A poet took the podium and offered a prayer - "Where our vision falls short, may we see,
May we do all we can to insure that all beings will be the Blessed they can be"
Two nurses continued by pleading for peace "And for gentleness" Joan of Arc beamed
And the good Dr. Martin Luther King Jr. said a prayer for all those who had dreamed
"The floor is now open, the research committee will render their statements and notes
And when we've heard all the proposals then everyone makes their decision and votes

So one by one cherubs were stating their cases saying Heaven should be here or there
Some lobbied for down in the deepest of oceans, some argued for up in the air
But when all was concluded it was quite apparent that this was a point on which few could agree
'Twas no simple matter deciding just where this Dominion of Heaven should be
At last in the silence a small voice was heard from a humble and timorous man
"My name's Murray Goldberg, I'm still on probation, but I think that I got a good plan."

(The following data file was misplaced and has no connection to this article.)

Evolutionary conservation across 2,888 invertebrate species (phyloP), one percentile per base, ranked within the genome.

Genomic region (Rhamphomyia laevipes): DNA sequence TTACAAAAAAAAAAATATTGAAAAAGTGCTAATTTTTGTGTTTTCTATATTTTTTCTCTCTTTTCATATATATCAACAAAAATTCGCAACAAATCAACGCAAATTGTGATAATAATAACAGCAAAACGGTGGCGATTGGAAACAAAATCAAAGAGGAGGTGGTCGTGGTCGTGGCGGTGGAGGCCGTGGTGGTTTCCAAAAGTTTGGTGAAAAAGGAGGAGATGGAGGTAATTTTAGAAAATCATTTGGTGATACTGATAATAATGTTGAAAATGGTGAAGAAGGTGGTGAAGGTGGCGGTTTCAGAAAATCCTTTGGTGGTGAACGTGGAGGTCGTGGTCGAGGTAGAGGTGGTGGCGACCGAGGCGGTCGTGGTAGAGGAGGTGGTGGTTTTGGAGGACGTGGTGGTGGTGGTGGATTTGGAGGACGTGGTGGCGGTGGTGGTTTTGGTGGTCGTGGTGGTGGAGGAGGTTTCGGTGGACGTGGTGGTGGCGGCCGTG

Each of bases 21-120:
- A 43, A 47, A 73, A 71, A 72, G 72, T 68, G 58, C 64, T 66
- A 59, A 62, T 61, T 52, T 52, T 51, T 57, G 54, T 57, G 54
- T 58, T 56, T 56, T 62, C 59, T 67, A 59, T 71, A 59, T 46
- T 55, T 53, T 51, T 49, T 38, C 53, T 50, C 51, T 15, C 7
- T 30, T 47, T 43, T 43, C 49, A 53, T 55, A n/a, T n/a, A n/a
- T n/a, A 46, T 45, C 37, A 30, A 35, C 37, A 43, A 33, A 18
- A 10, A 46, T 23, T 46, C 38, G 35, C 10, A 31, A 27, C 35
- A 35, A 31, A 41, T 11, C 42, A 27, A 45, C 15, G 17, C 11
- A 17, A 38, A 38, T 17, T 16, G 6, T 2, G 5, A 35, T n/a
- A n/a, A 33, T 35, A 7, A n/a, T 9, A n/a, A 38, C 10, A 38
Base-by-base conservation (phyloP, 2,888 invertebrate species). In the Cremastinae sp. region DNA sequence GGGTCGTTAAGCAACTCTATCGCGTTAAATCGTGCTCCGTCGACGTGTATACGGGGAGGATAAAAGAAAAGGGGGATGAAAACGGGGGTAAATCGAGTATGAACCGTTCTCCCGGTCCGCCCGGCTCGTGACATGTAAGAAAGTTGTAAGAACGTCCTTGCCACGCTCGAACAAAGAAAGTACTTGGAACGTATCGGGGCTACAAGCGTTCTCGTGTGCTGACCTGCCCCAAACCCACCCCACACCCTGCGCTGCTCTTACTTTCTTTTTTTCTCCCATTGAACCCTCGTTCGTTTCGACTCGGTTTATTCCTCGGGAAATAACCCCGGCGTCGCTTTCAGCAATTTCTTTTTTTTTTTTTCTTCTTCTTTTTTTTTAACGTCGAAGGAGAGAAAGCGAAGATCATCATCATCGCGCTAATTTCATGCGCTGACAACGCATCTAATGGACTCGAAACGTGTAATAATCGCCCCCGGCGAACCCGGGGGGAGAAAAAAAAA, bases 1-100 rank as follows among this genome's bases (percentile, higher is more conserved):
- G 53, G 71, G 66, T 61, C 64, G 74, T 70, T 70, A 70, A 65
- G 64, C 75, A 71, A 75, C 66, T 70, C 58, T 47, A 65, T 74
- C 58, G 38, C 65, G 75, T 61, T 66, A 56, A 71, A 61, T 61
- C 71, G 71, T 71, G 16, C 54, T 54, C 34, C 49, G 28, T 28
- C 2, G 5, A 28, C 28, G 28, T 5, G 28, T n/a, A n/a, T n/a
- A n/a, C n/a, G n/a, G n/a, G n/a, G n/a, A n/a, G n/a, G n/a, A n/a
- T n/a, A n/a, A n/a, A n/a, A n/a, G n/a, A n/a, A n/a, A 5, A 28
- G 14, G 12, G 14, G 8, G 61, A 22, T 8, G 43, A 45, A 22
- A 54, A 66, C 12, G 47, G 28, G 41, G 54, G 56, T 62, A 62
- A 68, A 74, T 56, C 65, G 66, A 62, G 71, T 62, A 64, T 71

It seems I've been spending my lifetimes alone in my search for my soul and my source
And I've shunned the distraction of my fellow beings for the fear that they'd throw me off course
But when I get together with one or more others there's nothing that feels so divine
To be in communion with sisters and brothers must surely be Heaven's design
So how 'bout we scrap all the blueprints and plans and instead we install it by parts
And we put a large portion of Heaven deep down in the corner of everyone's hearts

Again there was silence, and then an explosion, unanimous beating of wings and of legs
And the meeting had gone through the night to the dawn, so St. Benedict started some eggs
Harriet Tubman went off for her train, St. Bernard went off walking his dog
"I'm taking a couple of tablets," says Moses, while Murray was simply agog